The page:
The current I_{2} lags the voltage V_{2} by f_{2}. There is a reflected increase in current in the primary which we will call I_{1}' ("Ioneprime"). This also lags the voltage V_{1} by phase angle f_{2}. When there was no load, we saw that there was the current vector I_{0}, which was the resultant of the magnetising current I_{M} and the core loss current I_{C}. It lags the voltage V_{1} by f_{0}.
Therefore the primary current I_{1} is the vector sum of the currents I_{2} and I_{0}. It lags the voltage V_{1} by the phase angle f_{1}.
In this argument, the number of turns was equal for the primary and secondary. If they are not equal, we need to work out the values of V_{1}, V_{2}, I_{1}', and I_{2} using the transformer equations. We will use phasor diagrams to help us in the calculations. Let us look at a worked example:


Transformer MatchingTransformers are normally associated with stepping up and stepping down commercial mains electricity. However they also have an important use in impedance matching. In my notes on Electrical Principles, we saw that for maximum power transfer from a Thévenin source that the load matched the internal resistance. Click HERE if you want to revise it.
For an alternating current, reactance is important as a result of the inductance of coils of wire. The load may have a certain impedance.
For maximum power transfer in an AC circuit, the impedance of the load must match the internal impedance of the supply. We can achieve this with a transformer, and the turns ratio (N_{1} ÷ N_{2}) is given by:
With stereo radio receivers, it is essential to use a decent aerial. If there isn’t one, the radio won’t pick up anything, or at best it will be very hissy, which is not pleasant to listen to. There are two kinds of aerial available: · A balanced ribbon aerial; · An unbalanced antenna connected by a coaxial cable.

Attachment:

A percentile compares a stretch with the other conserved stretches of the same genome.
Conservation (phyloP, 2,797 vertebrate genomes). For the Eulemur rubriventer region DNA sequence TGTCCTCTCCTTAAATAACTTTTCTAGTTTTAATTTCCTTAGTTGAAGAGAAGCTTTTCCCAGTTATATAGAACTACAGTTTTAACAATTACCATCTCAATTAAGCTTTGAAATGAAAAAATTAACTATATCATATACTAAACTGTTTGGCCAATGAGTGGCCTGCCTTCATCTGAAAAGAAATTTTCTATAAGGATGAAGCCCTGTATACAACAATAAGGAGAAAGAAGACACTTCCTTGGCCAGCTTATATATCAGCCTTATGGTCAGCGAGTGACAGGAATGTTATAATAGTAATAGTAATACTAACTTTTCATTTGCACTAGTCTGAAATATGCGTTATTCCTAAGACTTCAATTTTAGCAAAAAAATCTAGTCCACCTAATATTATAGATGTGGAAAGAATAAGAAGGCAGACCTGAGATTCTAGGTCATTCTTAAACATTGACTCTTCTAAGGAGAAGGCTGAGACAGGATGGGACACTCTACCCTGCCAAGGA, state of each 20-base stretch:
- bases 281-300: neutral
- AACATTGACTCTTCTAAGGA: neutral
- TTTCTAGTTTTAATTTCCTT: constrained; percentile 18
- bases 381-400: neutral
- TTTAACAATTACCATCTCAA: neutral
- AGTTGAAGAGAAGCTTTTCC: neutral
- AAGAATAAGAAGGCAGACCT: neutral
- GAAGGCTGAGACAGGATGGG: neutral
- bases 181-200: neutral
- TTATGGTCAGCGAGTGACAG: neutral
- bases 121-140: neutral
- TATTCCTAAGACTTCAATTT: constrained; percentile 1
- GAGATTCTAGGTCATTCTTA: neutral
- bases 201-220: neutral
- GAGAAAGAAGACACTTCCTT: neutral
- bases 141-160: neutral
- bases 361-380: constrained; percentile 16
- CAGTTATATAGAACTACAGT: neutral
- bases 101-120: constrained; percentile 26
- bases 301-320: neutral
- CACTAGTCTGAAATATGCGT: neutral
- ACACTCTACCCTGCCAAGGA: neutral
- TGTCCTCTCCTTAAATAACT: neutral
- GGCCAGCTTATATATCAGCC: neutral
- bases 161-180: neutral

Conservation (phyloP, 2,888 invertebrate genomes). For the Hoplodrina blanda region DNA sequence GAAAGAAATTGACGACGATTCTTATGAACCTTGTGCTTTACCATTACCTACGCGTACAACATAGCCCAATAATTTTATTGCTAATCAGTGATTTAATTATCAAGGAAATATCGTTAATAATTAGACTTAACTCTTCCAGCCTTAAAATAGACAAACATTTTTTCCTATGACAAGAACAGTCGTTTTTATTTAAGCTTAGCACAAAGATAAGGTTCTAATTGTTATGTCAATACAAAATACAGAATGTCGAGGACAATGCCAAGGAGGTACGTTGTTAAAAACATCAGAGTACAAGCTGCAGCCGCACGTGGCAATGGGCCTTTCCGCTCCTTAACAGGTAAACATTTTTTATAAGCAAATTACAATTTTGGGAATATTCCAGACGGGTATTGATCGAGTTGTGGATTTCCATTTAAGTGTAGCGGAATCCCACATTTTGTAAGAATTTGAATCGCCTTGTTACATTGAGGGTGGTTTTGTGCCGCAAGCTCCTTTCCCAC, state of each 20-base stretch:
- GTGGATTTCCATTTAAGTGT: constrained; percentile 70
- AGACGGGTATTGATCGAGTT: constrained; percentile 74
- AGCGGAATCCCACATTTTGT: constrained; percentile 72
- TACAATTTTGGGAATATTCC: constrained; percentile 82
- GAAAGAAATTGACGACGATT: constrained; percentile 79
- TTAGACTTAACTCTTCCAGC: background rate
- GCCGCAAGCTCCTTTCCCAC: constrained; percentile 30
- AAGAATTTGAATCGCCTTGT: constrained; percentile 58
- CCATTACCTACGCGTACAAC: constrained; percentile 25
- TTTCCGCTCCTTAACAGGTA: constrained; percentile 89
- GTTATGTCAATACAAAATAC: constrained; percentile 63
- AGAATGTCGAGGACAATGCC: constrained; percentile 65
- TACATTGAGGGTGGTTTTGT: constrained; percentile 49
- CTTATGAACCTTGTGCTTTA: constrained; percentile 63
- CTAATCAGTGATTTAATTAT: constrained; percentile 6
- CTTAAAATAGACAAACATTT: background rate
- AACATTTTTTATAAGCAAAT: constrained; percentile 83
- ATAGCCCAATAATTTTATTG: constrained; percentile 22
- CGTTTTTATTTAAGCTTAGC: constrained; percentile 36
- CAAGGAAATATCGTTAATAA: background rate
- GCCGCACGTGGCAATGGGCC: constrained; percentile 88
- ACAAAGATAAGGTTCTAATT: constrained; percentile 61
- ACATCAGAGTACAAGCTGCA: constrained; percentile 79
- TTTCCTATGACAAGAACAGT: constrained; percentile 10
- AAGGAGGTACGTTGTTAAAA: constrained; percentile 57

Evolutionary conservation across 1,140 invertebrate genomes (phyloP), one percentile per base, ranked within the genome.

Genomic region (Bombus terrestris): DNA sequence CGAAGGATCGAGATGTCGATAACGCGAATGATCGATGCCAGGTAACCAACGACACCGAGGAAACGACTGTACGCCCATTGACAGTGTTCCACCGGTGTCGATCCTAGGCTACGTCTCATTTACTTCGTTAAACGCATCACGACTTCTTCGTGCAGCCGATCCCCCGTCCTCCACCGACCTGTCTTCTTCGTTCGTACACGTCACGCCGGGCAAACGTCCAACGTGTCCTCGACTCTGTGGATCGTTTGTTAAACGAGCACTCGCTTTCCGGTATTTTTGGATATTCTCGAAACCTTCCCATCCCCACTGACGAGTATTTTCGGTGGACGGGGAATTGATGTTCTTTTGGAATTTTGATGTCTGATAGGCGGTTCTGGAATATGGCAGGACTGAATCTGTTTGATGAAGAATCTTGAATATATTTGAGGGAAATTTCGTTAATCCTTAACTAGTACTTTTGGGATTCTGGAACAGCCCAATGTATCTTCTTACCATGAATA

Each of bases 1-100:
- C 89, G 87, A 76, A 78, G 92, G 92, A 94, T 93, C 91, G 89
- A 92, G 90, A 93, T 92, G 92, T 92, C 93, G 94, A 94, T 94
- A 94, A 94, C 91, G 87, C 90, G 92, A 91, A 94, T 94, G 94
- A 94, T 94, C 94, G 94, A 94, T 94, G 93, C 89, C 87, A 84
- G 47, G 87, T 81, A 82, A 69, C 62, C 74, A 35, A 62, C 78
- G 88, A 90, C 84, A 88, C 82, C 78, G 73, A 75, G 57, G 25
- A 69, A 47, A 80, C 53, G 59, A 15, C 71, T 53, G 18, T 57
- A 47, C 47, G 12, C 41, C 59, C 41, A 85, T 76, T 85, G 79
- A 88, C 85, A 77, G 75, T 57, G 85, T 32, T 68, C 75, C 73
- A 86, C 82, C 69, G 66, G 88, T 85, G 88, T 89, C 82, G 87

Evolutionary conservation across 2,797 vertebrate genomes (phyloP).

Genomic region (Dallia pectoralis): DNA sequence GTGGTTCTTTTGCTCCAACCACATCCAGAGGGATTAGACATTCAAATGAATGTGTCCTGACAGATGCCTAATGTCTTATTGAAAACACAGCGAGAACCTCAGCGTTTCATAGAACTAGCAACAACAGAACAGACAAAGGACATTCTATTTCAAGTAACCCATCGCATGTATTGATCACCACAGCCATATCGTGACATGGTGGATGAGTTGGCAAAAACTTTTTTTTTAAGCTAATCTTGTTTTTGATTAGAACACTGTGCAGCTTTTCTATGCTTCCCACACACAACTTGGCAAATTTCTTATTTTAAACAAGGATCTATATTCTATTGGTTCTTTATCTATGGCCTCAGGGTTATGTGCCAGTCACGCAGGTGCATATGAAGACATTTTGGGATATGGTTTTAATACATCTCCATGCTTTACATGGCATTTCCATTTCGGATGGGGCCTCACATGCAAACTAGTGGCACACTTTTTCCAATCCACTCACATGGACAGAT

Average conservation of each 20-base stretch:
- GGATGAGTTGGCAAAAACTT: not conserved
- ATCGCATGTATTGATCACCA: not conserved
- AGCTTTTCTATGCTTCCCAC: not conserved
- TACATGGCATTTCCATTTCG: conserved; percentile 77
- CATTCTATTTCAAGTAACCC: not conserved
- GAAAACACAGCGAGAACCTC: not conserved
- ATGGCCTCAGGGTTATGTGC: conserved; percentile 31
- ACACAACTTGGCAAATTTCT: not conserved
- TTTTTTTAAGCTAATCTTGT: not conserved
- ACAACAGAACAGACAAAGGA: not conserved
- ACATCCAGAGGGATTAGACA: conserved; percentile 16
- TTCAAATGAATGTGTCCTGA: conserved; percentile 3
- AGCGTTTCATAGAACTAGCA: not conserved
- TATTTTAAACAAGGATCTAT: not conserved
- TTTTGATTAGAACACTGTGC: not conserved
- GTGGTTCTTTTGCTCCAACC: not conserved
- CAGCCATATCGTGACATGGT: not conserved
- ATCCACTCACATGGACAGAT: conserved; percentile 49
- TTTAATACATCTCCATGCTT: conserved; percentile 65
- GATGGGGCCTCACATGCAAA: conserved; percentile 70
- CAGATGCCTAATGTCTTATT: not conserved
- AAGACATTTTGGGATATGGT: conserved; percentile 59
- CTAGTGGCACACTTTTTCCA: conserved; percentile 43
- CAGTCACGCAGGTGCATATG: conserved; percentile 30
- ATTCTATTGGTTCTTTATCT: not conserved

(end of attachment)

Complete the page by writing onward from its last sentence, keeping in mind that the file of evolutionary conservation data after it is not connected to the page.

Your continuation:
The input impedance for a balanced aerial is 300 ohms, while that for an unbalanced aerial is 75 ohms. If you connect a ribbon aerial to a 75 ohm socket, the signal will be weak. You need a matching transformer called a balun (from balancedunbalanced).
We can work out the turns ratio, knowing that the source resistance is 300 ohms and the load (input impedance) is 75 ohms:
The schematic is like this:
Proof We know that for an ideal transformer, the voltage is related by:
We also know that current is related by:
Use Ohm’s Law to get the effective resistance, R', in the primary coil:
If we have a load resistance, R¸ we know that it is given by:
So we can write:
In words, we can rewrite this as:
So we can make R' equal to the internal resistance of the source. Impedance matching in an audio systemThere are many incidences of where a source might not be properly matched with its load. Consider an audio amplifier that can drive a 2 ohm load to 50 W. We can work out the current easily enough.
Most loudspeakers are 8 ohms. So if we connect the supply directly to the loudspeaker, we get only 32 W. You can see that the possible power transfer is a lot less.
So we need to increase the voltage to the loudspeaker so that it transfers 50 W of power. We know that:
So rearranging: V^{2} = PR = 50 W × 8 W = 400 V^{2}
V = 20 V
So we need to increase the voltage from 10 V to 20 V using a 1:2 turns ratio. So if the primary has 1000 turns, the secondary has 2000 turns. We can show the consistency of the result using the equation:
In other words we can say that the primary has half the number of turns as the secondary.